Parents urge UK universities to reveal student suicide rates

<span>Photograph: View Pictures/Alamy</span>
Photograph: View Pictures/Alamy

The parents of a 21-year-old student at the University of Exeter who took his own life after failing final-year exams have called for new legislation to require universities to publish the number of students who have killed themselves at their institutions.

Harry Armstrong Evans, from Cornwall, was in the third year of a physics and astrophysics degree at the Russell Group university at the time of his death in June 2021, which will be the subject of an inquest this week.

Harry’s parents, Rupert and Alice Armstrong Evans, who have accused the university of shortcomings, want the government to adopt what they have called “Harry’s law”, under which universities would have to publish the annual student suicide rate at their institution, and which faculty those students were studying in.

They say the Department for Education (DfE) should be given powers to investigate and place universities in special measures where a suicide rate exceeds that of the national average. The legislation would also make it mandatory for personal and academic tutors to undergo and record their attendance at mental health awareness training.

Harry was one of 11 students at Exeter who were reported to have taken their own lives in the last six years, among them Joel Rees, 20, who was also studying physics and astrophysics and ended his life in 2017. The university said not all have been officially confirmed as suicide by the coroner.

Alice Armstrong Evans said: “When we were looking at university options, Harry purposefully chose somewhere close to home. He was quite shy, but the university proudly publicised great wellbeing services and pastoral support.

“Nowhere did we read about the number of students who had taken their own life or indeed that, just a year prior, someone on the same course Harry had selected had committed suicide.”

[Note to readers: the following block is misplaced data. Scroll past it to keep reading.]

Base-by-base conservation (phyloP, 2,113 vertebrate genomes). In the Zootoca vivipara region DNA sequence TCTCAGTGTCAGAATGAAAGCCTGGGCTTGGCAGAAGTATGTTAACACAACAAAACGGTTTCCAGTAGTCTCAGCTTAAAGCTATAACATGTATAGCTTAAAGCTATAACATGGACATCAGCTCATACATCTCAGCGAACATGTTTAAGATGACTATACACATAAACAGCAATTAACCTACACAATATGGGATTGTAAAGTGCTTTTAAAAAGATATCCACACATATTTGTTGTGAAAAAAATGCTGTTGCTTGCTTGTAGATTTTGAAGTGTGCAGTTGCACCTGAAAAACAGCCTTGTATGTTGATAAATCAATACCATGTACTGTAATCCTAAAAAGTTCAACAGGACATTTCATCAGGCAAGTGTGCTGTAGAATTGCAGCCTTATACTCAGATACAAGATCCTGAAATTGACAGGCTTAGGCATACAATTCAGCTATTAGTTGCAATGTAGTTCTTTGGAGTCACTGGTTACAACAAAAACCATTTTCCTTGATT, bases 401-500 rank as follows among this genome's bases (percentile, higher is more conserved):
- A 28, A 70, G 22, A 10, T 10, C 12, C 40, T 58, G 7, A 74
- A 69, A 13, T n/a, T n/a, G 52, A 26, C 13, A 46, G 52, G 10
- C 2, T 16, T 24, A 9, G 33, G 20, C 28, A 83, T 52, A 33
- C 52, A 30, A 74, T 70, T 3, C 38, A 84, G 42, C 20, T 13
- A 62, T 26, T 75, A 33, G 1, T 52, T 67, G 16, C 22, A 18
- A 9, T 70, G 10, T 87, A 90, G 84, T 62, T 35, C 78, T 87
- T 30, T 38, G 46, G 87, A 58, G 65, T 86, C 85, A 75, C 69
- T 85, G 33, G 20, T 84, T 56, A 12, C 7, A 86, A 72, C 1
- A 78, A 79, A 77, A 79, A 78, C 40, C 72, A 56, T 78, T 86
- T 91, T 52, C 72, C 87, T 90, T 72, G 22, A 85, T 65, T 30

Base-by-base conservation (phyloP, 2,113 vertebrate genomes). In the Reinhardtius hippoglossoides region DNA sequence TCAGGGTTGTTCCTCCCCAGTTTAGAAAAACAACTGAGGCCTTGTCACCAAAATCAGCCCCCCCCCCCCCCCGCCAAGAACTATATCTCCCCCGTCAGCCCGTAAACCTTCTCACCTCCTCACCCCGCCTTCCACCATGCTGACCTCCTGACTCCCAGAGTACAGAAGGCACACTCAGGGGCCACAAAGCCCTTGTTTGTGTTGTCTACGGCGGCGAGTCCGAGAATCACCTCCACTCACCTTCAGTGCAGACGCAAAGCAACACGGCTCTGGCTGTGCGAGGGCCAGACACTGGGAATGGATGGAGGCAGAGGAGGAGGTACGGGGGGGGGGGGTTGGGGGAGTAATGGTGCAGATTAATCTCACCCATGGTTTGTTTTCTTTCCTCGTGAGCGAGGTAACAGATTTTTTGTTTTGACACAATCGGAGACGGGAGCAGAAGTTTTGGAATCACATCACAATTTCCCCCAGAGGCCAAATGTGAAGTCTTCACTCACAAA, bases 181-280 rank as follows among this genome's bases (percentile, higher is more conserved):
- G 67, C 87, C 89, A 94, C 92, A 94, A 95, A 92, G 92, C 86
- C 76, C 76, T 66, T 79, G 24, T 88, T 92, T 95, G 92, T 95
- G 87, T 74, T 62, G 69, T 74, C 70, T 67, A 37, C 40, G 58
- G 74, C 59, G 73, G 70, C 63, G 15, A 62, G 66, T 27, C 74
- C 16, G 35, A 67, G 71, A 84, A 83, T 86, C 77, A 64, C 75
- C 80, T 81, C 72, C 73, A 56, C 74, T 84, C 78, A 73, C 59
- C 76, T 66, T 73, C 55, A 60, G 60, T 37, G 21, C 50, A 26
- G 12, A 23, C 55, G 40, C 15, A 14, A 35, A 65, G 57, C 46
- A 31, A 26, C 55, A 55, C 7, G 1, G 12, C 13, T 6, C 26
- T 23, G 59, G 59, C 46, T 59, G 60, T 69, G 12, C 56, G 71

Figures published by the Office for National Statistics (ONS) in May showed the suicide rate for higher education students in the academic year ending 2020 in England and Wales was three deaths per 100,000 students, the lowest rate in four years.

A University of Exeter spokesperson said: “We are deeply saddened by Harry’s death and the family’s loss. The university is fully engaged with the coroner’s inquest this week, which will report the facts and it would be completely inappropriate to comment further until the inquest has concluded.

“We can say, however, that we have invested significantly in student welfare and wellbeing support in recent years and we are acutely aware of the current mental health challenges for young people.

“We provide support services seven days a week both on campus and in the community, including throughout the Covid-19 pandemic. Student health and wellbeing is always the University of Exeter’s top priority.”

A DfE spokesperson said a new dataset has also been commissioned to better inform universities’ suicide prevention work.

“The mental health and wellbeing of students, including suicide prevention, is of paramount importance to the government, which is why this year we asked the Office for Students to allocate £15m towards student mental health.”

  • In the UK, Samaritans can be contacted on 116 123 or email You can contact the mental health charity Mind by calling 0300 123 3393 or visiting

  • In the US, the National Suicide Prevention Lifeline is 1-800-273-8255. Other international suicide helplines can be found at